Since the recession in 2008, the Dow Jones Industrial Average has seen a total return of approximately 250%. This in itself is nothing to worry about and appears to be healthy market movement, but when looking at the stages of growth, concerns can arise. From mid 2009 to early 2016, the market was moving consistently at about 7 to 8 percent a year, but come 2016, the market started advancing in the range of 20-22 percent. This quick growth could be attributed to Trump’s election as he changed the tax plan and aided the return of large sums of capital, but there looks to be more going on than just politics. It is hard to pinpoint where the market’s weaknesses are since technology is still advancing, the unemployment rate is low, banking is becoming more efficient, and Americans continue to love financing everything in their lives. On the surface everything seems to point to continued prosperity, but should we be concerned that things seem too good?
Trump’s administration has made a major impact on the market. The idea of a Republican president with a focus on economic policy has brought optimism to the market. Due to Trump’s tax plan, corporations and individuals are being taxed less, and therefore can spend more. Companies will potentially be able to bring their dollars back into the United States which would be a big win for the economy. Large corporations such as Apple have upwards of 300 billion dollars which could be brought back to the U.S. economy. This influx of money will hopefully lead to increased spending and should have positive effects on the market. A problem Trump has brought to light are his potential metal tariffs. Limiting the import of steel from other nations could cause countries such as China to impose new tariffs on U.S. goods, which could cause a problem for our economy.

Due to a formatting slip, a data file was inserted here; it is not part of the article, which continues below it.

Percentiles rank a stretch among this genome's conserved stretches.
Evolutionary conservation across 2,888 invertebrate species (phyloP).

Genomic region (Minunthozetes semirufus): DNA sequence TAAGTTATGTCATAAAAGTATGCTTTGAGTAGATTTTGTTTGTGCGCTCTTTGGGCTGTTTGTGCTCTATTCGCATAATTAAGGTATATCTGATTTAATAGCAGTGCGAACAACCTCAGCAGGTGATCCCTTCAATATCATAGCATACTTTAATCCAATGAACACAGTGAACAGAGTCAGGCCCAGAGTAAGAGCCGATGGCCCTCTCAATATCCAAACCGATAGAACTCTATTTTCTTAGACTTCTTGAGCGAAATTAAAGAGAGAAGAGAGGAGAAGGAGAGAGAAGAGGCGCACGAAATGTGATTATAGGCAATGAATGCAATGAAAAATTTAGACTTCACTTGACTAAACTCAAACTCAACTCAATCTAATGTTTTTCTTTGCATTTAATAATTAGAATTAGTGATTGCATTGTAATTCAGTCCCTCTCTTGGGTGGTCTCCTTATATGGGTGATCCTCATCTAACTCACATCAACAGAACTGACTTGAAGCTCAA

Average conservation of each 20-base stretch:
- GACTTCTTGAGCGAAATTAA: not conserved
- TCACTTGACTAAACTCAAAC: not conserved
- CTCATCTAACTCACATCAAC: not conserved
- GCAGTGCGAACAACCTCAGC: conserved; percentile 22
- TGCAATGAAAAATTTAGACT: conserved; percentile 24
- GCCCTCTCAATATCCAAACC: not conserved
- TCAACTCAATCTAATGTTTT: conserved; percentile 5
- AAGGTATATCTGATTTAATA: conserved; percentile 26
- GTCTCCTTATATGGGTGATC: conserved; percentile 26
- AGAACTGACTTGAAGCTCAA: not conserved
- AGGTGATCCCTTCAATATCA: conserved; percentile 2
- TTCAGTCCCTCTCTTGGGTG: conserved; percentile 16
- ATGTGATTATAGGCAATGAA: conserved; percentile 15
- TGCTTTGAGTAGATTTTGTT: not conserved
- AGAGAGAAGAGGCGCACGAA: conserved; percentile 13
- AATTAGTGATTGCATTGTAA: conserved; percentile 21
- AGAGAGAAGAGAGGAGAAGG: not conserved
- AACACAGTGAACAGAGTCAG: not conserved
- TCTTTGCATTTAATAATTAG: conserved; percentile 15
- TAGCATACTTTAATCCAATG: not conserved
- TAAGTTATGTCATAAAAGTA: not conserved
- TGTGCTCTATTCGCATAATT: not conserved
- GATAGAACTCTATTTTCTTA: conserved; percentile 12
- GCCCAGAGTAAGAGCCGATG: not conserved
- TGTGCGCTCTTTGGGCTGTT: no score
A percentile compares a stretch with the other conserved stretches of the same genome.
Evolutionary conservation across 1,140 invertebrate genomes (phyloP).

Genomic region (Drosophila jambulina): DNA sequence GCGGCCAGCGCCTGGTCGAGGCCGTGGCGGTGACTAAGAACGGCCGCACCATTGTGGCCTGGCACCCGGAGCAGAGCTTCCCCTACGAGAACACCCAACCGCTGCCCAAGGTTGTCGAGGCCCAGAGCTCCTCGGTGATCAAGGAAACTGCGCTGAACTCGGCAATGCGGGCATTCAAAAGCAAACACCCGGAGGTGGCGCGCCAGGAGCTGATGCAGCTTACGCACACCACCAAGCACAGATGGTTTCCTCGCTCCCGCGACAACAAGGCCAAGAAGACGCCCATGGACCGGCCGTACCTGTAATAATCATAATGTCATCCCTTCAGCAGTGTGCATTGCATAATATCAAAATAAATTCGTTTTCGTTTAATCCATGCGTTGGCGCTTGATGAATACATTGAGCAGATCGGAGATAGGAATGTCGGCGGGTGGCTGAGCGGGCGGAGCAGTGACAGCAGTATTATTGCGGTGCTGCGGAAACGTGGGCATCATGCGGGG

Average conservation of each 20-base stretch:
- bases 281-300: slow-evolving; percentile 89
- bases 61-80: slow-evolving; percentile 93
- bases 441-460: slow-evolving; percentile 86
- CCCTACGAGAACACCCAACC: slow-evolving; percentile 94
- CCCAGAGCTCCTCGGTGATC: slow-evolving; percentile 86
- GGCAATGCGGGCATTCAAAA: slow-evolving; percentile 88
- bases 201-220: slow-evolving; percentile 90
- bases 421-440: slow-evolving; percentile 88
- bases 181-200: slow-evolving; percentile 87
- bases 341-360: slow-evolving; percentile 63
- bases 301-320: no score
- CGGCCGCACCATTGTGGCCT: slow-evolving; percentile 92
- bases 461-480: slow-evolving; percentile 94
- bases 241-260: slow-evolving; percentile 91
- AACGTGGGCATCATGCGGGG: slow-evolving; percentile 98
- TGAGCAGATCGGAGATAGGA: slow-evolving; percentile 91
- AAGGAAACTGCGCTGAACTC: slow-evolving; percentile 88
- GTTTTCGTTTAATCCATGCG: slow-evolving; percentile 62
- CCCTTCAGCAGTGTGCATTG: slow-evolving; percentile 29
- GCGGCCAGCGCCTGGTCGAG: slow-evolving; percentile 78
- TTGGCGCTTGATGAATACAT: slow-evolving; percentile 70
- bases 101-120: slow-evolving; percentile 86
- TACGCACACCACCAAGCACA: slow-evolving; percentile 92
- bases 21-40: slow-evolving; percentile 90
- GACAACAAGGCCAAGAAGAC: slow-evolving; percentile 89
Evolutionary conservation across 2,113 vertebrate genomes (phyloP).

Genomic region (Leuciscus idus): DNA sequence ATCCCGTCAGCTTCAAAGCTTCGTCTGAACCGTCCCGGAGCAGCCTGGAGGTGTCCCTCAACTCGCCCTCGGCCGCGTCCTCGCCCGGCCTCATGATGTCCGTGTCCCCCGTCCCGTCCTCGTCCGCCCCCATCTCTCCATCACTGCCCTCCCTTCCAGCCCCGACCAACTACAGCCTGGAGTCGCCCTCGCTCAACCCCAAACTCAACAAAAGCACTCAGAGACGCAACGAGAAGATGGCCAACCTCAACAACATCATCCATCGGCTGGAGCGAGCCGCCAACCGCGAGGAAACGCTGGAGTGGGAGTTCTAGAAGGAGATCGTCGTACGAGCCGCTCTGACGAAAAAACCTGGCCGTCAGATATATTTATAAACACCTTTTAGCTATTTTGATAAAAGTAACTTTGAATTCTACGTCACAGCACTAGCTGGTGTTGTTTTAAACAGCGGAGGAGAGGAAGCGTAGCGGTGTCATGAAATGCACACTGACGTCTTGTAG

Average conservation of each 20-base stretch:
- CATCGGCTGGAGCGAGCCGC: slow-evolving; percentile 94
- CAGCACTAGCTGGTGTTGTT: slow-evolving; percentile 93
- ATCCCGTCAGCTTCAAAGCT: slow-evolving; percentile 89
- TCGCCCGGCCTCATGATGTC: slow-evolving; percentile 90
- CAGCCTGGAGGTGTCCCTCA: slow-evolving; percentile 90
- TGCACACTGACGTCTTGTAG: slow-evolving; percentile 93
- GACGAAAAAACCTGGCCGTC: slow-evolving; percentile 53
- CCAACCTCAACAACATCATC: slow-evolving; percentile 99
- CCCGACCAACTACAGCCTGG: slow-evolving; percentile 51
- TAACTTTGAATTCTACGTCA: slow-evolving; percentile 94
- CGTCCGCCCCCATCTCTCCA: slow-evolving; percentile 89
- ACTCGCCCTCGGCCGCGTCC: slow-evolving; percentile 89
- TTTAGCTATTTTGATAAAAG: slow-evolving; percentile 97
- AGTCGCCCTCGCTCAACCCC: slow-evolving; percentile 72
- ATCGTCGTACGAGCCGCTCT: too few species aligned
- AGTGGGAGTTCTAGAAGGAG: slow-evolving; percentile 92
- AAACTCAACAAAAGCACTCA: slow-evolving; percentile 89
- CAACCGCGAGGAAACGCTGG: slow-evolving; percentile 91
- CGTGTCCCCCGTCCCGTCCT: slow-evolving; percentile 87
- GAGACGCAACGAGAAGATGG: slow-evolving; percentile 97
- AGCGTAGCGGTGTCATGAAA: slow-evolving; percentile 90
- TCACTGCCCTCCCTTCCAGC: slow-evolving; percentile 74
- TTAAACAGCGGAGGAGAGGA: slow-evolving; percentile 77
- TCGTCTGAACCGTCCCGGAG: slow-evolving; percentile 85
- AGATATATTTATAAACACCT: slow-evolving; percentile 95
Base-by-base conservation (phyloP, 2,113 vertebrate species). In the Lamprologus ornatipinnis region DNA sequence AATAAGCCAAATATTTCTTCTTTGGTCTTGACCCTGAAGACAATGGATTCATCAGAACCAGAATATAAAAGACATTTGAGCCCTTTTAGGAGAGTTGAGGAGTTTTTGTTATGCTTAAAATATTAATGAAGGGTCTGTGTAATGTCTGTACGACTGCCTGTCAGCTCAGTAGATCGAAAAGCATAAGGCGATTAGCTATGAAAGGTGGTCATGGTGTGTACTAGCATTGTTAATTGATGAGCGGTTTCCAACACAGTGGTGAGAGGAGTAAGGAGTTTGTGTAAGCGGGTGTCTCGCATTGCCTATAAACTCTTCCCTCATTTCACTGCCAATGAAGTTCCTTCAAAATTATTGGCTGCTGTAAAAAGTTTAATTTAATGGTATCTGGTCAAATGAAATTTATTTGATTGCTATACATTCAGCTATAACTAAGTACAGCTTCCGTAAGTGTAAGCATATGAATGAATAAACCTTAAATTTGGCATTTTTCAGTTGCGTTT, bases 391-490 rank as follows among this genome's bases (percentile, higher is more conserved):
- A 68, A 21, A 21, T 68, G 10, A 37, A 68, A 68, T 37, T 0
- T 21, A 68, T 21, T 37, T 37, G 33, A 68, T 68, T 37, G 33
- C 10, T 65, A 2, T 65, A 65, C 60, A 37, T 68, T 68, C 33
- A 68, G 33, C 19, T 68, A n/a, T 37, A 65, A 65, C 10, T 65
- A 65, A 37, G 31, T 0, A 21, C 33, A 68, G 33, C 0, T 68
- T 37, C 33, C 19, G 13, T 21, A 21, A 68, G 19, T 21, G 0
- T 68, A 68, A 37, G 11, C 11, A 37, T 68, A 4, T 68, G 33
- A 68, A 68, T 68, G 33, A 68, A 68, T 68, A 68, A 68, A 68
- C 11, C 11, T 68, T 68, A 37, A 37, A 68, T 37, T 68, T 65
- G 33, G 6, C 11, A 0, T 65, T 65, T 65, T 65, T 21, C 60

Volatility has been extremely low for years with random spikes such as what occurred in February and March. Low volatility has made many investors think that nothing can go wrong and can foster speculation. When we do get surprise bouts of volatility, like earlier this year, investors tend to overreact, but it is important since it keeps people honest. Some volatility reminds them not to get too complacent, but too much can cause fear and erosion of confidence.
Interest rates have started to rise after being historically low for a decade. The Federal Reserve is aware of the growth in the economy and speculation in the market, and is trying to combat it by increasing interest rates. Like 2008, debt has become a concern. Yet unlike 2008, the debt is not only in housing, but also in the car market. Auto loan delinquency rates are at an all time high, even worse than during the recession of 2008. This presents a problem as there are billions of dollars in auto debt which is not being paid off. Subprime lending is never a good thing, but the auto sector presents a major issue. Auto loans are easy to get unlike mortgages, therefore millions of Americans are able to buy expensive cars without paying off their loans. Higher rates could cause further stress to this market.
As stated above there are several concerns with the U.S. economy. Although on the surface everything may look great with high market returns, low unemployment rate, and a new tax plan, there are concerns under the surface such as subprime loans, rising interest rates, and potential tariffs which could have a negative effect on spending and the economy. These factors could come together to affect the way investors utilize their money. Fundamentals in the economy and the market remain positive, but low volatility has caused investors to become complacent. Given the move in the markets since 2008, investors should monitor the above concerns closely.